Letters to the Editor

On “Jargon in History Writing Shuts Out the Public”

Ty Geltmaker | Oct 3, 2019

To the Editor:

AHA President John R. McNeill’s critique “Jargon in History Writing Shuts Out the Public” (May 2019) humbly admits of his generation, “We pioneered—or at the very least normalized—the use of relentlessly abstract and obscure prose, often in imitation of models once current in literary criticism and philosophy.” He cites as an example a current student’s phrasing regarding “discursively imbricated ontologies.” But the American Historical Review is itself too often guilty of this crime.

Regina Kunzel’s admirably comprehensive, incisive article, “The Power of Queer History,” in the December issue of the AHR,for example, could have used an editor’s eye in making sense of the following excerpt:

Anthropologist Gayle Rubin insisted as well on the imbrication of sexualitywith larger historical forces in her field-making 1984 essay “Thinking Sex: Notes for a Radical Theory of the Politics of Sexuality.” Rubin made a powerful case for a new field of study that would focus on sexuality as a “vector of oppression,” intersecting with but distinct from feminism’s analysis of oppression based on gender, and one in which the study of non-normative sexuality would be central.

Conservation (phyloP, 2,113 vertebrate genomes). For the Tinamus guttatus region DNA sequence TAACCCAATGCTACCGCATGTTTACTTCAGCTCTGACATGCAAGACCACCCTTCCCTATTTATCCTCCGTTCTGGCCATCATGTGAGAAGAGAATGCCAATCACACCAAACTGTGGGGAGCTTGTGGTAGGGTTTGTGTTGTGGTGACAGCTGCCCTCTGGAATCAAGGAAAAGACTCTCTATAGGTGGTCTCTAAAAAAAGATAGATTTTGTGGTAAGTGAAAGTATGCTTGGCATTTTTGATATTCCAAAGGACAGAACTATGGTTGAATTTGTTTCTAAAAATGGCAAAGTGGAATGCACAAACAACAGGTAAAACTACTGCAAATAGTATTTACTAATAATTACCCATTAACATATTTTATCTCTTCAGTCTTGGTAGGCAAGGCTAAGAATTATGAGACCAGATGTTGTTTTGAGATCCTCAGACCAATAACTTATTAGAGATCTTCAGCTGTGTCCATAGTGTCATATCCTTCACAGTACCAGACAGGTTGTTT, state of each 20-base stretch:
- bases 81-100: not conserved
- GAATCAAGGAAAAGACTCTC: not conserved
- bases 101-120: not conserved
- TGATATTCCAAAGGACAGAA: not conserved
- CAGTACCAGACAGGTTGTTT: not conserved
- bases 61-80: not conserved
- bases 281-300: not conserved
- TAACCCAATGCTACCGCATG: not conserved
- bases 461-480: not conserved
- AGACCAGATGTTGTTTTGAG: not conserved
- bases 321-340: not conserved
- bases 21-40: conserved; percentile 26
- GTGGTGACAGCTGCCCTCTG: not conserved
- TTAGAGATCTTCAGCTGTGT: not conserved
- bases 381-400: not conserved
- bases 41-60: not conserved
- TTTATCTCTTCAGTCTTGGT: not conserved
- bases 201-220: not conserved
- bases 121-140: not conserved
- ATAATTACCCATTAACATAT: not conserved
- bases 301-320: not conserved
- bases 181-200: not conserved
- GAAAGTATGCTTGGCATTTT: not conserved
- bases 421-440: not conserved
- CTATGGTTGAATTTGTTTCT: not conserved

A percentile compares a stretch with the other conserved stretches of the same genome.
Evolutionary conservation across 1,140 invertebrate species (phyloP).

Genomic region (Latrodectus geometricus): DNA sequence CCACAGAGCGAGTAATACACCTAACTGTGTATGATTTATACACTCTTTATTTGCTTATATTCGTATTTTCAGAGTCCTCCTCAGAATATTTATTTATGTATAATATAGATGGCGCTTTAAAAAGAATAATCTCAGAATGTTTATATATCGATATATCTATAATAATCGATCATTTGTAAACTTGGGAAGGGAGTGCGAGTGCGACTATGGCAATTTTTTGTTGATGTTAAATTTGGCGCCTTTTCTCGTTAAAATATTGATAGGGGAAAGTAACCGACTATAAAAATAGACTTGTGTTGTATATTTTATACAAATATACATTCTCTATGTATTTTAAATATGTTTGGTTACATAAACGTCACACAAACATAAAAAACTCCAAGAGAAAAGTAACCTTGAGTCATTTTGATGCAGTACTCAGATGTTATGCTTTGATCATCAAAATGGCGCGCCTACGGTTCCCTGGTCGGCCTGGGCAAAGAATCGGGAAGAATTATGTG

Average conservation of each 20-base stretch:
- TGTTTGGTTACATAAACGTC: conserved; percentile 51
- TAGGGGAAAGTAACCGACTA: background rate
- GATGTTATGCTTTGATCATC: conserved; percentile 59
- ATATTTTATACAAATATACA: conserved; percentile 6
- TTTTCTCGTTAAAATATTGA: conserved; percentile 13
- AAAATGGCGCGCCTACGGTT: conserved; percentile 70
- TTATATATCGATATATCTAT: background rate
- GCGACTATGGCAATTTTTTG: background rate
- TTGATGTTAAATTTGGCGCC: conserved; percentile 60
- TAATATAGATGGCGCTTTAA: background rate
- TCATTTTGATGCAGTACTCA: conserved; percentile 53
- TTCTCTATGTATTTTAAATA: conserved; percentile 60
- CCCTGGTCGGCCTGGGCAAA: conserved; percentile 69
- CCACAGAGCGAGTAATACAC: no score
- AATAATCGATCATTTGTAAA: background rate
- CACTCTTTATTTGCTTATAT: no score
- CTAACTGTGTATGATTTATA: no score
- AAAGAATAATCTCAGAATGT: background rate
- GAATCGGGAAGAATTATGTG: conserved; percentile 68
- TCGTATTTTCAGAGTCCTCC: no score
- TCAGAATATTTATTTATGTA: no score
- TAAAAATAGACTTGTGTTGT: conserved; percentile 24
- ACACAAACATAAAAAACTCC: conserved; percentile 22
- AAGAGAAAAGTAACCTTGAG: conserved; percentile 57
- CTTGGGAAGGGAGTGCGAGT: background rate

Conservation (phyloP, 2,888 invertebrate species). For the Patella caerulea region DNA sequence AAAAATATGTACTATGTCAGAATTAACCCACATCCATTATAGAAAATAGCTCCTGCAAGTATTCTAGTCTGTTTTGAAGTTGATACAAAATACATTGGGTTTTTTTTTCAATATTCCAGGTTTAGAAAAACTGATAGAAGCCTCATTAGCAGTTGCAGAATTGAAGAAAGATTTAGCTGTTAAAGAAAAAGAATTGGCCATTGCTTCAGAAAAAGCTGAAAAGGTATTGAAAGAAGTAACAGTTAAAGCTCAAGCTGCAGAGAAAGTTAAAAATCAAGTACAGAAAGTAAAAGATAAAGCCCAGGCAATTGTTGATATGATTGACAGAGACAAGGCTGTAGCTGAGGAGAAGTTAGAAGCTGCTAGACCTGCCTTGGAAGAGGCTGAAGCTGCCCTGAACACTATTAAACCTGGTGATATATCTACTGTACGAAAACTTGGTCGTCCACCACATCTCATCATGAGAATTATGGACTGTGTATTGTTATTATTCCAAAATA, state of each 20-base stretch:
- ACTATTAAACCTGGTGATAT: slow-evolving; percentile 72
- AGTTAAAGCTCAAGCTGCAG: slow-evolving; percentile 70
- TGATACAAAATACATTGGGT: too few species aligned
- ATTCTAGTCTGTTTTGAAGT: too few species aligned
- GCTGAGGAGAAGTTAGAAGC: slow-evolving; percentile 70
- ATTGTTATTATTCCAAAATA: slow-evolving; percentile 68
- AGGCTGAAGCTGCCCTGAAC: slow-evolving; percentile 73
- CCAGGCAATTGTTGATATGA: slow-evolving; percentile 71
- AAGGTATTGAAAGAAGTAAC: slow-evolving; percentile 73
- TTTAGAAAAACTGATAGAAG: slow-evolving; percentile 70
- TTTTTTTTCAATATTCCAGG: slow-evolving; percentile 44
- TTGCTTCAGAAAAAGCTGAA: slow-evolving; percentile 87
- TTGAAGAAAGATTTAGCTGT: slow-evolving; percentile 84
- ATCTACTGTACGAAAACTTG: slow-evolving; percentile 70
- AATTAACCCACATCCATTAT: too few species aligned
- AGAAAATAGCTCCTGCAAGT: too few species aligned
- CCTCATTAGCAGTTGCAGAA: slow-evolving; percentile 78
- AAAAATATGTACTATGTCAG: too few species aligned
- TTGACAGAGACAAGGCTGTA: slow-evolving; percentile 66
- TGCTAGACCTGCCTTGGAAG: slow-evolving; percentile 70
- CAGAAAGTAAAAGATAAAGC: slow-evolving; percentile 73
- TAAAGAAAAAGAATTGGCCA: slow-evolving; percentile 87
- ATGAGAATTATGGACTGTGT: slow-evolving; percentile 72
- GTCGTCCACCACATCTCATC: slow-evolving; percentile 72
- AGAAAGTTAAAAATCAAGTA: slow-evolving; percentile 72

As a historian of sexualities embedded and, yes, imbricated (like a layered tile roof?) within the broader field of modern Europe/US socio-cultural evidence, and as an AIDS/LGBTQ/feminist activist who crafted Queer Nation LA’s 1990 founding statement welcoming “queers of all sexual persuasions,” I understand the academy’s embrace of obscurantist writing. I resisted this trend in the 1980s while in grad school after a career in journalism, decrying it as a linguistic fetishization. Hayden White’s magisterial 1973 Metahistory: The Historical Imagination in Nineteenth-Century Europe may have guided us historians into the so-called “linguistic turn,” even if it supplied its own brakes against taking this route into an ahistorical theater of the absurd.

I’ll take “the long 19th century” any day of the week!

Ty Geltmaker
Los Angeles

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